That having been said, I have noticed myself leaving my laptop behind since going mobile. In part, this is largely due to the fact that most of the activities that I do on my laptop when I'm on the go are checking email, responding to blog comments and posts, reading news, etc. can now be done straight on my phone. iCall gives me an advantage that m0bil30n3 does not enjoy: 3G connectivity. iCall, therefore, allows me to go more places without disconnecting.
In the interest of full disclosure, I am not a globetrotter; I leave my State on average of once a year or less currently.
Keep in mind that iTom is not 3G capable. This is rather bothersome when attempting to answer the questions, "Would you give up your laptop now that you have an iPad? Will the iPad replace your laptop?"
As I have said, I have started leaving my laptop at home because quite frankly, I haven't really needed it. With iCall always on my person, I can consume news and fire off quit missives. Longer writing is usually pre-planned, so I'll know in advance if I need my laptop's keyboard. As of late I don't do anything too processor intensive and have found apps for iOS that allow me to drop the weight and bulk of a laptop in a briefcase.
As I argued when the iPad first came out, if there is a decent writing app and one buys the keyboard dock, there's no reason why the iPad won't suffice for "seen writing" that is, writing in public where one can be seen. The one disadvantage is that the user is locked into portrait orientation with Apple's iPad keyboard, though I have seen cases that come with bluetooth keyboards that allow you to rotate the iPad into landscape. The problem with Apple's keyboard dock is that it is inflexible and hence limits mobility. The problem with a foldable, mobile keyboard like those for PDAs of yore are flimsy and are not durable.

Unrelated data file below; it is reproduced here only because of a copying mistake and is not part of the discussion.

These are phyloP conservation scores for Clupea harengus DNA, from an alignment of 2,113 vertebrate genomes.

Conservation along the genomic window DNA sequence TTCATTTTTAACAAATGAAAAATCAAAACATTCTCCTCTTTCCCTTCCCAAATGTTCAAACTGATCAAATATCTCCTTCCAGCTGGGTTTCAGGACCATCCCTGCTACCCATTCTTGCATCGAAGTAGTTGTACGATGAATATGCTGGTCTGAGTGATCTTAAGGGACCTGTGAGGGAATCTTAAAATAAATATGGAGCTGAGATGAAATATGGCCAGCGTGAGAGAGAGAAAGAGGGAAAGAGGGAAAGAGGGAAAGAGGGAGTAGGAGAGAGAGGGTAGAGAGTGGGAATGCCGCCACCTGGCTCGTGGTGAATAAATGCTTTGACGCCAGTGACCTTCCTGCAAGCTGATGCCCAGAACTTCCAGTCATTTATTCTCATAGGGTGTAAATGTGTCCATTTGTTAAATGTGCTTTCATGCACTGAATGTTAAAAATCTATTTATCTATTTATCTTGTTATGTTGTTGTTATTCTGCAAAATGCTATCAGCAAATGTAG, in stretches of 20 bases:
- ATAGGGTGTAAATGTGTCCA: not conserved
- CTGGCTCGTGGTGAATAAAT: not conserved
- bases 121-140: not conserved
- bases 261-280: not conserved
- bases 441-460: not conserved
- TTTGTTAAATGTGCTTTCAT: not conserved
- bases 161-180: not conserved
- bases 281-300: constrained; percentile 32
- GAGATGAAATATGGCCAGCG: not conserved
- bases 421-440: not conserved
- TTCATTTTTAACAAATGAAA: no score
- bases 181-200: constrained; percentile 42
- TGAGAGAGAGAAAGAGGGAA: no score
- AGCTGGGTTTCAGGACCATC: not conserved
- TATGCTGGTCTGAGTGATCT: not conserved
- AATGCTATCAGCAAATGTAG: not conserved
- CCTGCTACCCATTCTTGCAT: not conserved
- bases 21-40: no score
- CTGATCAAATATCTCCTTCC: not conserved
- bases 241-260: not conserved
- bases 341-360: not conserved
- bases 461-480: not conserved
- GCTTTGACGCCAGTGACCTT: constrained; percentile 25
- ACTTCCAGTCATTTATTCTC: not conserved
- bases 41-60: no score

I live in an efficiency studio apartment so I'm not spread out like I would be in a multi-story house. Though I have complained bitterly about being stuck at my desk when writing and was thusly motivated to purchase a laptop to solve this problem, there are days when the 4.5 lbs of m0bil30n3 might as well be a pound of bricks. Plus, the heat it produces leave me wishing for something with a smaller footprint.
iTom has filled this gap, though I wouldn't have dropped coin for this petty gripe. iTom is great for checking email/blogs/social networks immediately upon waking without having to roll out of bed. True, m0bil30n3 served this purpose too, but again, iTom is a smaller, cooler device.
I've not taken iTom on the road yet and I'm not sure if I will. I can't imagine what I would do with an iPad in class that I can't do with my iPhone aside from taking notes, but that takes us back to the keyboard problem discussed a few paragraphs above. It's possible I might carry iTom with me to drain it's battery and benefit from the larger screen at school; I can't imagine taking it with me into town unless I'm just trying to get out of the house and want to do a lot of reading, either ebooks or online content knowing that I won't be doing a lot of creation. I think that a real litmus test for me will be taking iTom out to the lake house and seeing how well I fare without a physical keyboard.Wrapping it Up
The advantage then that the iPad possesses is its ability to handle media, be it video, audio or full-color documents. The iPad can run apps and isn't a purpose-specific device like the Kindle. The iPad gives a bigger working and viewing surface than the iPhone, but the iPhone is just as capable given that both devices run the same software. The iPad simply comes down to consumption on a larger screen with similar content creation abilities as netbooks without the disadvantage of having to carry around a full-sized laptop.
Since iOS supports all three major ebook vendors and their software, you can sync ebooks purchased from any of those stores across devices and platforms giving the iPad a slight edge on netbooks because there is no general computing device (desktop, laptop, netbook) that currently supports iBooks. The iPads strength is its coffee table internet appliance aura– a device that can be used on the go but really is best suited to be left laying around the house to be used on demand to quickly retrieve information or provide a source of entertainment to either individuals or groups.
At least, that's the way I see it.